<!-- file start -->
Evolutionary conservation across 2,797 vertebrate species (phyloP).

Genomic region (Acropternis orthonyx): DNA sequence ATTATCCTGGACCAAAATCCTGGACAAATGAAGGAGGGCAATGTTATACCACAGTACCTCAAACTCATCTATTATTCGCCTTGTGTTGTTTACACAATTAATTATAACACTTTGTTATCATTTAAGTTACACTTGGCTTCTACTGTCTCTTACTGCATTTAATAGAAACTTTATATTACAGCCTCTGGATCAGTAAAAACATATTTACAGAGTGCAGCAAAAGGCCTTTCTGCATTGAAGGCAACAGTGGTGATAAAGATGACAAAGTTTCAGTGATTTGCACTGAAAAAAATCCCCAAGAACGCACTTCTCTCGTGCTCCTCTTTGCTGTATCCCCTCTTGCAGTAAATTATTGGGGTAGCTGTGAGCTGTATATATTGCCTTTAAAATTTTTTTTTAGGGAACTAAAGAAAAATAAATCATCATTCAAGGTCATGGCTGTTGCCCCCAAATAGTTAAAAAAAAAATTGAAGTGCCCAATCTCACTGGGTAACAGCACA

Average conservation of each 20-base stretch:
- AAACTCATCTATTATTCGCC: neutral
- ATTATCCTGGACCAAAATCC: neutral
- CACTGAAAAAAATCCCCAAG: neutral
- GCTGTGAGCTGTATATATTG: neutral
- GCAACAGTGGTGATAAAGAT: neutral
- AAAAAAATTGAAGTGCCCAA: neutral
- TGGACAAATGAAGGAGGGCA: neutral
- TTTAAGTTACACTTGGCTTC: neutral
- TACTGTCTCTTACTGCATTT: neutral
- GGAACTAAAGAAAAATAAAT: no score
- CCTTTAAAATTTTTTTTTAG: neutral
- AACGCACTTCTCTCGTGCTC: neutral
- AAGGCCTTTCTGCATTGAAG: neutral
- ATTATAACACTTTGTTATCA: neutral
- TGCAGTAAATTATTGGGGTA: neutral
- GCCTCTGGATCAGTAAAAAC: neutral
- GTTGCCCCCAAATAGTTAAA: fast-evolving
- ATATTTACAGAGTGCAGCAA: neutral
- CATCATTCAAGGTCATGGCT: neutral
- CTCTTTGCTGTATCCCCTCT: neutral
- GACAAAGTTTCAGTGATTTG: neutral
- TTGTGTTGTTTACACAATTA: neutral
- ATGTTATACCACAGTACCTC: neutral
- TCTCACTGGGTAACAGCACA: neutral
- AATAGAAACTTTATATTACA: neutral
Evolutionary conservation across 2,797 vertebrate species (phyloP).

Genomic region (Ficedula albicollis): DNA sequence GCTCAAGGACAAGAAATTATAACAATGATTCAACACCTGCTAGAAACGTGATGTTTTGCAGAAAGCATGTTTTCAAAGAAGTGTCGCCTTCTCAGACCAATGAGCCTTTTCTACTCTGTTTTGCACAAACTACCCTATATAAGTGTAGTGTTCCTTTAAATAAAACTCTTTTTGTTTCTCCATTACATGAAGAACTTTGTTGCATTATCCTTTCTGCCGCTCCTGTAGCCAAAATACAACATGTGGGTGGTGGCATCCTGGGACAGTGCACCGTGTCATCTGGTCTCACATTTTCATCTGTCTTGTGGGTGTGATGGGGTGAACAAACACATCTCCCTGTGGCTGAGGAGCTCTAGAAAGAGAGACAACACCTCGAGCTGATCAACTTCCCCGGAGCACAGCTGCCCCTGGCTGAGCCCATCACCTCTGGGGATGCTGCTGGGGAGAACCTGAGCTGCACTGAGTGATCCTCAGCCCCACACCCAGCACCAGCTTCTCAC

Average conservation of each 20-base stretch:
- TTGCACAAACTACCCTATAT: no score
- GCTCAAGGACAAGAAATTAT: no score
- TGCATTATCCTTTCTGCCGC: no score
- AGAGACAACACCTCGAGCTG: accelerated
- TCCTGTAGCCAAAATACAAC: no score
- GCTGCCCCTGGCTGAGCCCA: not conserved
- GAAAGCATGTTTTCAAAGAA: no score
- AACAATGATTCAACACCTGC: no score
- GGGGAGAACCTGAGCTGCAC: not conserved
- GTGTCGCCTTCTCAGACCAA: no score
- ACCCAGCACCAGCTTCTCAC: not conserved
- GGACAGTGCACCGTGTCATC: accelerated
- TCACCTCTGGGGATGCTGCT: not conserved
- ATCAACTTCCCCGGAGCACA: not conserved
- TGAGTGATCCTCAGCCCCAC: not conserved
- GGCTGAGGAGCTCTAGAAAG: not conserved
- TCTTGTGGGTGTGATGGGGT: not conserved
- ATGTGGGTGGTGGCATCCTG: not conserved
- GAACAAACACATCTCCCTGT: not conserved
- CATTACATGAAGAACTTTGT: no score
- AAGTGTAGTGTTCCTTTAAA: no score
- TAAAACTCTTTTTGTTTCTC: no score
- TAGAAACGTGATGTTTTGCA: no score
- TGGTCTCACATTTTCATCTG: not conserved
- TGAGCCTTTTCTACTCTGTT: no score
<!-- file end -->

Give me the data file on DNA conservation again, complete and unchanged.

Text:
Evolutionary conservation across 2,797 vertebrate species (phyloP).

Genomic region (Acropternis orthonyx): DNA sequence ATTATCCTGGACCAAAATCCTGGACAAATGAAGGAGGGCAATGTTATACCACAGTACCTCAAACTCATCTATTATTCGCCTTGTGTTGTTTACACAATTAATTATAACACTTTGTTATCATTTAAGTTACACTTGGCTTCTACTGTCTCTTACTGCATTTAATAGAAACTTTATATTACAGCCTCTGGATCAGTAAAAACATATTTACAGAGTGCAGCAAAAGGCCTTTCTGCATTGAAGGCAACAGTGGTGATAAAGATGACAAAGTTTCAGTGATTTGCACTGAAAAAAATCCCCAAGAACGCACTTCTCTCGTGCTCCTCTTTGCTGTATCCCCTCTTGCAGTAAATTATTGGGGTAGCTGTGAGCTGTATATATTGCCTTTAAAATTTTTTTTTAGGGAACTAAAGAAAAATAAATCATCATTCAAGGTCATGGCTGTTGCCCCCAAATAGTTAAAAAAAAAATTGAAGTGCCCAATCTCACTGGGTAACAGCACA

Average conservation of each 20-base stretch:
- AAACTCATCTATTATTCGCC: neutral
- ATTATCCTGGACCAAAATCC: neutral
- CACTGAAAAAAATCCCCAAG: neutral
- GCTGTGAGCTGTATATATTG: neutral
- GCAACAGTGGTGATAAAGAT: neutral
- AAAAAAATTGAAGTGCCCAA: neutral
- TGGACAAATGAAGGAGGGCA: neutral
- TTTAAGTTACACTTGGCTTC: neutral
- TACTGTCTCTTACTGCATTT: neutral
- GGAACTAAAGAAAAATAAAT: no score
- CCTTTAAAATTTTTTTTTAG: neutral
- AACGCACTTCTCTCGTGCTC: neutral
- AAGGCCTTTCTGCATTGAAG: neutral
- ATTATAACACTTTGTTATCA: neutral
- TGCAGTAAATTATTGGGGTA: neutral
- GCCTCTGGATCAGTAAAAAC: neutral
- GTTGCCCCCAAATAGTTAAA: fast-evolving
- ATATTTACAGAGTGCAGCAA: neutral
- CATCATTCAAGGTCATGGCT: neutral
- CTCTTTGCTGTATCCCCTCT: neutral
- GACAAAGTTTCAGTGATTTG: neutral
- TTGTGTTGTTTACACAATTA: neutral
- ATGTTATACCACAGTACCTC: neutral
- TCTCACTGGGTAACAGCACA: neutral
- AATAGAAACTTTATATTACA: neutral
Evolutionary conservation across 2,797 vertebrate species (phyloP).

Genomic region (Ficedula albicollis): DNA sequence GCTCAAGGACAAGAAATTATAACAATGATTCAACACCTGCTAGAAACGTGATGTTTTGCAGAAAGCATGTTTTCAAAGAAGTGTCGCCTTCTCAGACCAATGAGCCTTTTCTACTCTGTTTTGCACAAACTACCCTATATAAGTGTAGTGTTCCTTTAAATAAAACTCTTTTTGTTTCTCCATTACATGAAGAACTTTGTTGCATTATCCTTTCTGCCGCTCCTGTAGCCAAAATACAACATGTGGGTGGTGGCATCCTGGGACAGTGCACCGTGTCATCTGGTCTCACATTTTCATCTGTCTTGTGGGTGTGATGGGGTGAACAAACACATCTCCCTGTGGCTGAGGAGCTCTAGAAAGAGAGACAACACCTCGAGCTGATCAACTTCCCCGGAGCACAGCTGCCCCTGGCTGAGCCCATCACCTCTGGGGATGCTGCTGGGGAGAACCTGAGCTGCACTGAGTGATCCTCAGCCCCACACCCAGCACCAGCTTCTCAC

Average conservation of each 20-base stretch:
- TTGCACAAACTACCCTATAT: no score
- GCTCAAGGACAAGAAATTAT: no score
- TGCATTATCCTTTCTGCCGC: no score
- AGAGACAACACCTCGAGCTG: accelerated
- TCCTGTAGCCAAAATACAAC: no score
- GCTGCCCCTGGCTGAGCCCA: not conserved
- GAAAGCATGTTTTCAAAGAA: no score
- AACAATGATTCAACACCTGC: no score
- GGGGAGAACCTGAGCTGCAC: not conserved
- GTGTCGCCTTCTCAGACCAA: no score
- ACCCAGCACCAGCTTCTCAC: not conserved
- GGACAGTGCACCGTGTCATC: accelerated
- TCACCTCTGGGGATGCTGCT: not conserved
- ATCAACTTCCCCGGAGCACA: not conserved
- TGAGTGATCCTCAGCCCCAC: not conserved
- GGCTGAGGAGCTCTAGAAAG: not conserved
- TCTTGTGGGTGTGATGGGGT: not conserved
- ATGTGGGTGGTGGCATCCTG: not conserved
- GAACAAACACATCTCCCTGT: not conserved
- CATTACATGAAGAACTTTGT: no score
- AAGTGTAGTGTTCCTTTAAA: no score
- TAAAACTCTTTTTGTTTCTC: no score
- TAGAAACGTGATGTTTTGCA: no score
- TGGTCTCACATTTTCATCTG: not conserved
- TGAGCCTTTTCTACTCTGTT: no score